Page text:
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NOVA: Making Stuff Stronger, Smaller

Fri, 09/14/2012 - 10:02am -- WCVE

What is the strongest material in the world? Is it steel, Kevlar, carbon nanotubes, or something entirely new? NOVA kicks off the four-part series “Making Stuff” with a quest for the world’s strongest substances. Host David Pogue takes a look at what defines strength, examining everything from steel cables to mollusk shells to a toucan’s beak. Pogue travels from the deck of a U.S.

“Slip-sticks” Once Ruled the Math/Science World (and did One go to the Moon?)

Their formal names were slide rules, and folks called them “slip-sticks.” They were literally analog computers. Many years ago, slide rules were de rigeur for engineers and scientists, and especially several generations of high school and college students.

Not only that, but Neil Armstrong used one, according to a recent Wall Street Journal blog.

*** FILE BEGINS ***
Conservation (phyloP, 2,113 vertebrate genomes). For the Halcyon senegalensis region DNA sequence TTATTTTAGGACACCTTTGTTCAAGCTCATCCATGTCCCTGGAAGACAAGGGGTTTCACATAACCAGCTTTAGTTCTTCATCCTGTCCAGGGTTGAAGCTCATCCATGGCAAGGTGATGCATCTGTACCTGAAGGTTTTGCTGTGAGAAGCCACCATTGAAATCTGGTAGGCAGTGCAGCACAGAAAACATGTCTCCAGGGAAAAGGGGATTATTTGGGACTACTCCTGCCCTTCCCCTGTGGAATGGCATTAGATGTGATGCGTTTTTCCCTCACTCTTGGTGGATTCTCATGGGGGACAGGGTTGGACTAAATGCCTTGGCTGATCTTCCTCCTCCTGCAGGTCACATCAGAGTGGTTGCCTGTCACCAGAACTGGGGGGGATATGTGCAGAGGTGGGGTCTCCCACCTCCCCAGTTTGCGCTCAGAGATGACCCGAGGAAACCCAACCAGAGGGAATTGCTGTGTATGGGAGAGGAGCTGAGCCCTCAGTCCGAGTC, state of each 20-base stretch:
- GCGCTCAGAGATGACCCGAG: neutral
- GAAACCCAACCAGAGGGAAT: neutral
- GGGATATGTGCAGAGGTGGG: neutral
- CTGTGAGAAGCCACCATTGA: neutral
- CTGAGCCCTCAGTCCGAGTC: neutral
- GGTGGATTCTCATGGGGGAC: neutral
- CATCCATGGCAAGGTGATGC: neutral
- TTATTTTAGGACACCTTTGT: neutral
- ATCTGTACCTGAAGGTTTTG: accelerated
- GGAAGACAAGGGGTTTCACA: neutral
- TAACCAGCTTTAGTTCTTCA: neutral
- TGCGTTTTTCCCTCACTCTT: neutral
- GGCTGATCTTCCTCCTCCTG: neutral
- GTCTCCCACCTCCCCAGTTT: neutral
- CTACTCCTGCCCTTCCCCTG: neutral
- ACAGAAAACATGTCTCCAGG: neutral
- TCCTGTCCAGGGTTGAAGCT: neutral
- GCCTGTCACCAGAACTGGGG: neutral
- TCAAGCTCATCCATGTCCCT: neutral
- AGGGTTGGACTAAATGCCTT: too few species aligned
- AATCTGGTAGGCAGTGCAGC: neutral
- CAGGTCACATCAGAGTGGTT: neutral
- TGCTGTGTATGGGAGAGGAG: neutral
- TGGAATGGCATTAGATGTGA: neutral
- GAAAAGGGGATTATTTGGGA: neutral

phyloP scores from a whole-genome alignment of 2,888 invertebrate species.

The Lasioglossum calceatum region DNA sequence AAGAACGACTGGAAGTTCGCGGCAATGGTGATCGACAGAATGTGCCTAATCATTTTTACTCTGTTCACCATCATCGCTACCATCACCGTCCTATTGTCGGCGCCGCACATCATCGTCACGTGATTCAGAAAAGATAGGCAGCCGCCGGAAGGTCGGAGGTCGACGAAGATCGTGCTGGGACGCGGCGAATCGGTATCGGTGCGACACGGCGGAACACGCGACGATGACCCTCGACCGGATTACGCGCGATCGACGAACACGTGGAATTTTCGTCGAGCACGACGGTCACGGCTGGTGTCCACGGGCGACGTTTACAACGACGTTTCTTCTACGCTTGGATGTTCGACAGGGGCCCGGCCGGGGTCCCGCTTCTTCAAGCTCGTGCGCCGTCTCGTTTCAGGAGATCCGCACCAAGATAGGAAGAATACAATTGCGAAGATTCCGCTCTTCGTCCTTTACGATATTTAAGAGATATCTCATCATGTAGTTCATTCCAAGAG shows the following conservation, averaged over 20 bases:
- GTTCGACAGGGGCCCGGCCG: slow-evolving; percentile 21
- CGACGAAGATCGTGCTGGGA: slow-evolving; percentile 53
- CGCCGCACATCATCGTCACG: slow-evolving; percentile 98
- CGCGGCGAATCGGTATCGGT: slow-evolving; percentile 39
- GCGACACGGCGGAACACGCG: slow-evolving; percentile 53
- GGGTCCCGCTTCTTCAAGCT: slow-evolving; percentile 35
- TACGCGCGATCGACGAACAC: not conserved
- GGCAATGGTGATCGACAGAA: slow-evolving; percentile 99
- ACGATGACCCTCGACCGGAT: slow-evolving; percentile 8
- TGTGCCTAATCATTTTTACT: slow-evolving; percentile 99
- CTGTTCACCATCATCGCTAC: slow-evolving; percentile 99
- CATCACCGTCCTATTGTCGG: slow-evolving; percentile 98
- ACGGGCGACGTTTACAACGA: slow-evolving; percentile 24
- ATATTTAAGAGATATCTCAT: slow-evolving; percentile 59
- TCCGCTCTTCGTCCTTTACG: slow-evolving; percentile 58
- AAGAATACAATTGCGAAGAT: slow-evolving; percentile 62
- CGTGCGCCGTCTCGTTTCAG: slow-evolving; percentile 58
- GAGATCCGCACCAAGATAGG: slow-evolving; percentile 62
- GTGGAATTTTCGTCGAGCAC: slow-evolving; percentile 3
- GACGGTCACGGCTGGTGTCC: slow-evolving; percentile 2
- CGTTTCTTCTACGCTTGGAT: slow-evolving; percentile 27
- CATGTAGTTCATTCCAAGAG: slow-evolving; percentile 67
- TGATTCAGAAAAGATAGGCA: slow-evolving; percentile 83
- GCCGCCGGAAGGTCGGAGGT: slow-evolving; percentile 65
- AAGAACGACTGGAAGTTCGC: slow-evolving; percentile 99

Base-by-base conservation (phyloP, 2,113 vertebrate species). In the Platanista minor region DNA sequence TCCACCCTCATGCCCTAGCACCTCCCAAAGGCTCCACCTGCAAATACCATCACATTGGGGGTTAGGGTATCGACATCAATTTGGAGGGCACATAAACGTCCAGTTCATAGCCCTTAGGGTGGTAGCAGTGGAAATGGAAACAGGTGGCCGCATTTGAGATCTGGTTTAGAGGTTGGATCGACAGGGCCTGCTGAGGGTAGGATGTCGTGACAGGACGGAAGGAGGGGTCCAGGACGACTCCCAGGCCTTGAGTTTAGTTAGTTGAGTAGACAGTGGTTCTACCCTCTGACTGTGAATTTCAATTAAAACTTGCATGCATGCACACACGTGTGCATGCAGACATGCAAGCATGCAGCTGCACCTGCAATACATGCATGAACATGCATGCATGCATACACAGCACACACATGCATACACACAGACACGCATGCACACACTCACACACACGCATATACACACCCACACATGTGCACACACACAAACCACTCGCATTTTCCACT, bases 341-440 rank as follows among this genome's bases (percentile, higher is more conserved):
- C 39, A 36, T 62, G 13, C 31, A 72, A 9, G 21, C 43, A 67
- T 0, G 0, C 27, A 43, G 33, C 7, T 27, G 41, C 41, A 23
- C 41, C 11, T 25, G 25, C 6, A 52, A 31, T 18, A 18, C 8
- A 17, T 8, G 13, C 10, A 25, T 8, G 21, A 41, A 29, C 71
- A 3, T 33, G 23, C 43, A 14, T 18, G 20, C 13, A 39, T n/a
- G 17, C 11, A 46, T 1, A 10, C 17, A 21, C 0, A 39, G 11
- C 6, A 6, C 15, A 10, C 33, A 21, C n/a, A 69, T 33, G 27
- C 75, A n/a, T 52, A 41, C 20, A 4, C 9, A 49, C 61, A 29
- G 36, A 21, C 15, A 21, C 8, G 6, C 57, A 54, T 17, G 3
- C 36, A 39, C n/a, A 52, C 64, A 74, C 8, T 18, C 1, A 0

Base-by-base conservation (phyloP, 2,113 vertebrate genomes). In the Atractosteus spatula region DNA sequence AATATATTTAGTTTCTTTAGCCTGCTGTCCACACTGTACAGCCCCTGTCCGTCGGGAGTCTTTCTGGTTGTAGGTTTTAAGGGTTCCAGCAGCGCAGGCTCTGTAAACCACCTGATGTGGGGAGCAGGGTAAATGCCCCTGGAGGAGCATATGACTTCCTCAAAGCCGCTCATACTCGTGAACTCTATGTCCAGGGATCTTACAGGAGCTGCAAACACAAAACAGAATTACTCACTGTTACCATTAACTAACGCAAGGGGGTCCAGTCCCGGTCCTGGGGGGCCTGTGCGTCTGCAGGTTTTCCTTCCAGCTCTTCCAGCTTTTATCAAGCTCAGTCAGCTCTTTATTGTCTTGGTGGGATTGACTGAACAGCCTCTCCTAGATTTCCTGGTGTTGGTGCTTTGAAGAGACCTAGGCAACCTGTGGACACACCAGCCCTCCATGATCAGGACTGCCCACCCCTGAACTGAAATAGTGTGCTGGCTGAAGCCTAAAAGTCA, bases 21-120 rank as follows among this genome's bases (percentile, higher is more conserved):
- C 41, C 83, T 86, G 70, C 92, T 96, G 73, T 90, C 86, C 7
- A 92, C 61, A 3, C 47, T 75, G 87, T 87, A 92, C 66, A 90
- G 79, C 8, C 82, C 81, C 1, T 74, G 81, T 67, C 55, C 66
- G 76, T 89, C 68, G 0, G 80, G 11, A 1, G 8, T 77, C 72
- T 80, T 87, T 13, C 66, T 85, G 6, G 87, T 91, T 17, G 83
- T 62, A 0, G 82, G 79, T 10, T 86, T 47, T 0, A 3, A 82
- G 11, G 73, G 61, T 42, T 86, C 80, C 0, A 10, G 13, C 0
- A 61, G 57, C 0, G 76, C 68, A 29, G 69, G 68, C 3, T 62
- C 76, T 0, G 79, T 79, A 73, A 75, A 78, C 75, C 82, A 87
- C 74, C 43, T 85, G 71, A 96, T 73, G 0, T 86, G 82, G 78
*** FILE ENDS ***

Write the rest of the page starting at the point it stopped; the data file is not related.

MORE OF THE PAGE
Virginia Tech Students’ Experiments On Board Rocket Launch

Wed, 08/22/2012 - 12:37pm -- WCVE

A team from Virginia Tech is at Wallops Island tomorrow morning (Thursday, August 23), for the launch of a suborbital rocket, carrying with it their experiments--and their hopes for a future in space exploration.

WCVE Public Radio’s Charles Fishburne has more in this Science Matters report. Video segment courtesy of the University of Colorado.

Students and Teachers Explore Outer Space

This summer, Virginia students and teachers in grades 4-6 explored the possibilities of life on Mars as part of the Virginia Initiative for Science Teaching and Achievement (VISTA) Summer Camp and Teacher Training Institute. VISTA is a partnership among 69 school districts, six universities and the Virginia Department of Education. The goals of VISTA are to improve science teaching and student learning in Virginia.

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